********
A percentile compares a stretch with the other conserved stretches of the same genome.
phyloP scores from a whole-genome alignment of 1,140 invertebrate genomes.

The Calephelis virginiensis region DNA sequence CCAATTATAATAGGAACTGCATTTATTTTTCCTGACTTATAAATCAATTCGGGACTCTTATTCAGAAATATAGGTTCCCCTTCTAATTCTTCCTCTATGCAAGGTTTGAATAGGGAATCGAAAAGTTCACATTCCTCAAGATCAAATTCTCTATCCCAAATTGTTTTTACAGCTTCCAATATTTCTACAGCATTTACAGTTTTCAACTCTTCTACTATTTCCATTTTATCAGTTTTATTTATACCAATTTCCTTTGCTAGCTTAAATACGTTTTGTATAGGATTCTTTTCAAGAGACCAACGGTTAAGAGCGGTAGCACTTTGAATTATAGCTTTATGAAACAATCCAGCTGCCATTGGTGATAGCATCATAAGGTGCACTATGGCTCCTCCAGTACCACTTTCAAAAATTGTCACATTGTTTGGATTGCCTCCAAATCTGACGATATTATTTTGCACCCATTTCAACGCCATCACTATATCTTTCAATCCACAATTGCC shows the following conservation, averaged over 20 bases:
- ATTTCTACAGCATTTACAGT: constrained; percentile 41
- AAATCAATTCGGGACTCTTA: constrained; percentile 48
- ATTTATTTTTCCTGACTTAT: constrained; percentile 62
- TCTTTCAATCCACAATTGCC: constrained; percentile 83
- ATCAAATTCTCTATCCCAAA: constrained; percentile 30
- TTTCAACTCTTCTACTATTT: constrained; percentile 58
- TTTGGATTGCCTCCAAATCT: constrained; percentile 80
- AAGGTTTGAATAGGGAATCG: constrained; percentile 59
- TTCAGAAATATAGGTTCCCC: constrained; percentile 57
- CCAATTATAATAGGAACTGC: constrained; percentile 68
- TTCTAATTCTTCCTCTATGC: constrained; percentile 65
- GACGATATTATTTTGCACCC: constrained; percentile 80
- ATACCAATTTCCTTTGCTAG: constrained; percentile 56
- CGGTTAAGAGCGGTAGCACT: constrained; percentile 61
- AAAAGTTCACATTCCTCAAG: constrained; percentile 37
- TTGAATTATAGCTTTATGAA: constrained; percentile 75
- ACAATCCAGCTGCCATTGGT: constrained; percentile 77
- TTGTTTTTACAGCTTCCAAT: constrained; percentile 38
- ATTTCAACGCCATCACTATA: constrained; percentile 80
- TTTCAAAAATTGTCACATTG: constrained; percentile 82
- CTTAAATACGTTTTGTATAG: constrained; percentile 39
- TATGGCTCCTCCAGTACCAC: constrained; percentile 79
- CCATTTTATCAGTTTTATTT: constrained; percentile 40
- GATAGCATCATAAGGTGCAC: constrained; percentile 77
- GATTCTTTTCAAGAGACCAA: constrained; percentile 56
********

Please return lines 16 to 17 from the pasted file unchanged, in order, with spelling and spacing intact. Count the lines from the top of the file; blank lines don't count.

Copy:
- ATACCAATTTCCTTTGCTAG: constrained; percentile 56
- CGGTTAAGAGCGGTAGCACT: constrained; percentile 61